Civilians doing what should be normal in any other country – trying to make their town a better place by raising attention to local issues. Authorities’ response: “Soros mercenaries!”
It all started after the War. To everyone’s relief, the Debrecen-Mátészalka railway line wasn’t bombed and thus stayed in operation.
Now to the bad news: It hasn’t been renovated ever since.
Which is a problem because the line was built in 1887. By the time yours truly went to school and used this train for daily commute, we already called it the “flower picking train” – you can get off the moving train, pick some flowers, and still get back on. The nickname was only a slight exaggeration. The speed limit for the train has been as low as 20-30 km/hour on most of the line. Not slow enough to pick flowers, but one could certainly jump off and get back on the train while it was moving. Our 38 km daily commute took 1 hour and 15 minutes each way – with only one stop between the two stations.
The Debrecen-Mátészalka line still operates gasoline engines because the line hasn’t been electrified. Travelers going east from Debrecen have to wait for their locomotives to be swapped, but it gets worse. In lieu of a renovation, the state railway company (MÁV) keeps lowering the speed limits. It is cheaper that way. As a result, trains ran faster in 1943 than in 2018, according to a 1943 timetable unearthed by a thematic blog. Today, the 78 km trip takes 1:39 minutes in one direction, 1:49 in the other. When it operates, that is. There are as few as thee trains per day, but even those three trains often break down, leaving commuters with little choice and much inconvenience.
825 thousand people use these trains every year, which may not warrant the line!s existence, but that’s a different economic problem altogether. Besides, the reason people try to find alternative routes – or forego work opportunities in nearby towns – is exactly the state of the public transport infrastructure. A job next town might as well be on the Moon. Car sharing service oszkar.com registers heavy traffic on that exact route. Commuters book over 400 rides a week on this stretch running parrallel to the railway tracks. The equivalent in train tickets would be 110 million forints (approx. 300 thousand euros).
In August, a video went viral where a local activist outran the train, wearing a snail costume.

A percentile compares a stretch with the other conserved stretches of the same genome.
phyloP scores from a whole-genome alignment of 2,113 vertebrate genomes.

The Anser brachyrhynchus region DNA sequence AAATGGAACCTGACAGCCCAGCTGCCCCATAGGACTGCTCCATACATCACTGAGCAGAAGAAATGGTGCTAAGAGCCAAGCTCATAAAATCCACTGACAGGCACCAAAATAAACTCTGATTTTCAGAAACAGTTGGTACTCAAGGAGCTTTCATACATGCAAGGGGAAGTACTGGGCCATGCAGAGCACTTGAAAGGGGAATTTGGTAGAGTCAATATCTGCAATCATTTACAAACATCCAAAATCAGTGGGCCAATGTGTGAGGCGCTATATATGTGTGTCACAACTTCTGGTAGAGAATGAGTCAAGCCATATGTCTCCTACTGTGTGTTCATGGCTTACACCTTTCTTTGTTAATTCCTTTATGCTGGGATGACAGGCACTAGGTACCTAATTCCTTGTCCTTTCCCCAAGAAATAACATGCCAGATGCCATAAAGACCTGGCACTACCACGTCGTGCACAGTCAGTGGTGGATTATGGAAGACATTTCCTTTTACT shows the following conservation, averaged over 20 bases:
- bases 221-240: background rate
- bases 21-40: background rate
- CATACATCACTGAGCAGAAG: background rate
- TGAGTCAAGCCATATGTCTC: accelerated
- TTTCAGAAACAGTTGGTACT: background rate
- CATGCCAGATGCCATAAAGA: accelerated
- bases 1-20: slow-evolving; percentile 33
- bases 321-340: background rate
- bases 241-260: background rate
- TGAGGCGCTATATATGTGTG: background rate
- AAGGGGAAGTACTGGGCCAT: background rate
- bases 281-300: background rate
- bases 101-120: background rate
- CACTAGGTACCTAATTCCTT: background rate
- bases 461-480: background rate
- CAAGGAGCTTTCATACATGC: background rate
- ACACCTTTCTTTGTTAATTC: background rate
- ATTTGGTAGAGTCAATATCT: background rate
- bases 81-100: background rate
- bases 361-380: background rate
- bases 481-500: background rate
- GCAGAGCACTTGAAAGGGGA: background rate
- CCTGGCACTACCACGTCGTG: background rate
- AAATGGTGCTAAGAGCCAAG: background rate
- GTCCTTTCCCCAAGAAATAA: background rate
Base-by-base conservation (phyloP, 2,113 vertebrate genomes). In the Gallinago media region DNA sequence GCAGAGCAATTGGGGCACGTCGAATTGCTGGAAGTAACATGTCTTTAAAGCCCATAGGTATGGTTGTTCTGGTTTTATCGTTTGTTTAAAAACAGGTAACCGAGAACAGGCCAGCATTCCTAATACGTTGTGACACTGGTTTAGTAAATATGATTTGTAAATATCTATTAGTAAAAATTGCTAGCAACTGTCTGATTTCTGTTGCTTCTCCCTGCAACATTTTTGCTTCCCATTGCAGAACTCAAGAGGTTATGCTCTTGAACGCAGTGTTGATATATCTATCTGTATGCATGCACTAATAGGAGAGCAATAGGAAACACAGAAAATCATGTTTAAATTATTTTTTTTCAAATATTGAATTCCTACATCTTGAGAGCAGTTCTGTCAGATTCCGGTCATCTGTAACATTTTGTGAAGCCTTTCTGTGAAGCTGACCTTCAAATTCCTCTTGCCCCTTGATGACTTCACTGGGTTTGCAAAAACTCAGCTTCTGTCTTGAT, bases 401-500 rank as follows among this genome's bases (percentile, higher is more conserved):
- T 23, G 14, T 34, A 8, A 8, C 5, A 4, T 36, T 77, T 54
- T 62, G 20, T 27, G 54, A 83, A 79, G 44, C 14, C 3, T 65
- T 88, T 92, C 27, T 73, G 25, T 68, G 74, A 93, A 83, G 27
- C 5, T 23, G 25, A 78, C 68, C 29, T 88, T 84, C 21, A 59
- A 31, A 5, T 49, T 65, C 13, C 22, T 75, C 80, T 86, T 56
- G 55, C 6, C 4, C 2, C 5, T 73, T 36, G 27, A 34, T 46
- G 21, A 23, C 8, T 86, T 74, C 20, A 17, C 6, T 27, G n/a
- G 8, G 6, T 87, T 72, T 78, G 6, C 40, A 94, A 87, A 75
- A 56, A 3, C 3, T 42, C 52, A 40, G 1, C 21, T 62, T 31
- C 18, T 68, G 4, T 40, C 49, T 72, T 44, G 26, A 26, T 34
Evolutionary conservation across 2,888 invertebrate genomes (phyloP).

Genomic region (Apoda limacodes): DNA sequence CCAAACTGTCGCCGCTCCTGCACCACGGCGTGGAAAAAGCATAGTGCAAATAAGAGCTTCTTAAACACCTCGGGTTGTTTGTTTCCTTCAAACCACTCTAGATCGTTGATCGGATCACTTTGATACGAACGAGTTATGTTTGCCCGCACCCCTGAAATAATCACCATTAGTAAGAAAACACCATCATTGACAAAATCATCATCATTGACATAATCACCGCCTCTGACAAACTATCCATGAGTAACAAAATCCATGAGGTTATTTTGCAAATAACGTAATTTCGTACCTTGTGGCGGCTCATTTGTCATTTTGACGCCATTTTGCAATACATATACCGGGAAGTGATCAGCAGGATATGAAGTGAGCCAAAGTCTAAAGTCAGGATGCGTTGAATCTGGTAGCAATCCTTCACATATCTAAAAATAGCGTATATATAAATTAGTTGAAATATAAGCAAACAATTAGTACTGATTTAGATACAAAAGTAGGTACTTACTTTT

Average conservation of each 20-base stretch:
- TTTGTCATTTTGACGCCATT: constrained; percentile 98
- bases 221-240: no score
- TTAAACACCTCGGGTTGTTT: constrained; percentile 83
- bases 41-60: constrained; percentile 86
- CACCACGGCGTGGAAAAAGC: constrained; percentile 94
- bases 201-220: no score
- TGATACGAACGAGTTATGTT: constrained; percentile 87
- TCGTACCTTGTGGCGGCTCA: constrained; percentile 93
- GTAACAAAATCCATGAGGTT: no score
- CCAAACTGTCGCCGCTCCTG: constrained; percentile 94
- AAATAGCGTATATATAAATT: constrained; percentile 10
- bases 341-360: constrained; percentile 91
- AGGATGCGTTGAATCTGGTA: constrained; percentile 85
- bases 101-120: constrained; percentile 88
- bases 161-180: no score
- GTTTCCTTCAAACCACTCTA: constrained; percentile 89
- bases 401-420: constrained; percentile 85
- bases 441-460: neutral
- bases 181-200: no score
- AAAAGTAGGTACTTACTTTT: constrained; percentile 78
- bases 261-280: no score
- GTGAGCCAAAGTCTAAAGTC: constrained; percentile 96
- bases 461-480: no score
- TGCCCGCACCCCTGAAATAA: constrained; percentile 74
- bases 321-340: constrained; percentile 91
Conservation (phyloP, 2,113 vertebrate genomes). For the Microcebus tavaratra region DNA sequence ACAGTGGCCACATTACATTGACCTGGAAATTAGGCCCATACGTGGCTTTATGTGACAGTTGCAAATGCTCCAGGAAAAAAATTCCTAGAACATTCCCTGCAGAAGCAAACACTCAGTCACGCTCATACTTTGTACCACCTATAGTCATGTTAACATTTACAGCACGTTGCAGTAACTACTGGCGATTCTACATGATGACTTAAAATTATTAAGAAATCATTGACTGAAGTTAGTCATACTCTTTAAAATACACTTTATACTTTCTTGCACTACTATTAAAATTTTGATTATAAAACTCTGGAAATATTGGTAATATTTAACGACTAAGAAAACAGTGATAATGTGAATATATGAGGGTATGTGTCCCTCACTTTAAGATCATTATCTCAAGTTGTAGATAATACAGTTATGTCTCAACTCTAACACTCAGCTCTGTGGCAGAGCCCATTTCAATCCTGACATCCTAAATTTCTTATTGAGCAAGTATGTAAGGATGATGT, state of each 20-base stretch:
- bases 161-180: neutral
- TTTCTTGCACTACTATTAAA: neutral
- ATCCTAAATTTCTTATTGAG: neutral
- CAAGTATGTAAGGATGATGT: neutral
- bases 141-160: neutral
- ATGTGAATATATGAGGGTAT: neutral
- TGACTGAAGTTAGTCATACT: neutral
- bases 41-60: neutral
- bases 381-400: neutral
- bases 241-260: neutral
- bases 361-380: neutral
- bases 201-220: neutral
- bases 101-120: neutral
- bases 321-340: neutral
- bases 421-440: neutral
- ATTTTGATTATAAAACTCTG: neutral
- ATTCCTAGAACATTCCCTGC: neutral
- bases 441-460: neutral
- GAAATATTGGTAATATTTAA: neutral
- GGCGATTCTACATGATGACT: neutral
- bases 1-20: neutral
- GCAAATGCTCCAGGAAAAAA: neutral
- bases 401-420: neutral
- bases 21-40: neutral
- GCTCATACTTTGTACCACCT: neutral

The amusing stunt immediately became the target of the government media. The act was committed by so called “civilians”, a target group of the government’s vile, two-year media and billboard campaign. People who have no idea what civil society even means, people who may even be helped by civilians, believe that “civilian” means Satan and George Soros combined and on steroids – lurking to suck the marrow out of the nation’s bones, to drink pure, ethnic Hungarian blood, and make Lebensraum for the promiscuous hordes of Muslim terrorists. I am not exaggerating, all these things have been said and repeated, in this style and manner, endlessly, on Fidesz media, by its publicists, talking heads, “experts”, opinion leaders, not to mention the Orbán’s direct marketing mail campaigns and government billboards that plagued the country for two whole years without a break.
The snail run was viciously and immediately attacked as an attempt to deliver more migrants into the town on the new, faster train lines. Inane accusation, yes, but according to Fidesz’ poll numbers it works. You may not believe it, but you are certainly helpless against these claims, and you will start your response with a long denial of being pro-migrant, a Soros-mercenary, etc. You will never get out of this looking good.
The government’s attack on civil society, its extra tax on divergent opinions, its listing and demonizing of civil society organisations meets little resistance among people, who don’t even understand that civil society is merely non-politicians trying to get things done. Like these guys in Mátészalka.
Because contrary to the government media’s accusations, these people are neither evil nor anonymous. They have names and faces, neatly listed on their website where they also publish all their activities, their modest funding, and their correspondence with the authorities.
Levente Lintényi, Richárd Szabó and Tünde Nedávnyi work four shifts in the optical works factory of Mátészalka – and raise awareness of local issues after work. They make between 400-550 euros a month and should really leave the region if they wanted a better life. But they like their hometown. They also can’t afford cars instead of trains.
Their activism (dubbed MátészalkaLeaks) started with smaller issues, things that made locals’ lives better. They have intervened in over 200 local issues such as late buses and pedestrian overpasses. The renovation of the Debrecen-Mátészalka line is just their biggest, flagship project. They keep tabs of their activities on their website because in Hungary, the civilians are transparent and polite, while the government is opaque and arrogant.
The only link MátészalkaLeaks has with demonized civilians is a grant and a workshop by a foundation (Civil Kollégium Alapítvány, also gets some money from Soros) that taught them the dark arts of writing freedom of information requests and imbued them with the confidence to say “we are not afraid because we are just practicing our rights”. Technically, and legally, they still have those rights. For how long is anyone’s guess. To be sure, in a report in 168 óra they spend a sad amount of the interview denying accusations that they would be into politics or (horribile dictu!) have anything against The Party. You have to keep proving that – and even that may not be enough to fend off accusations of treason.
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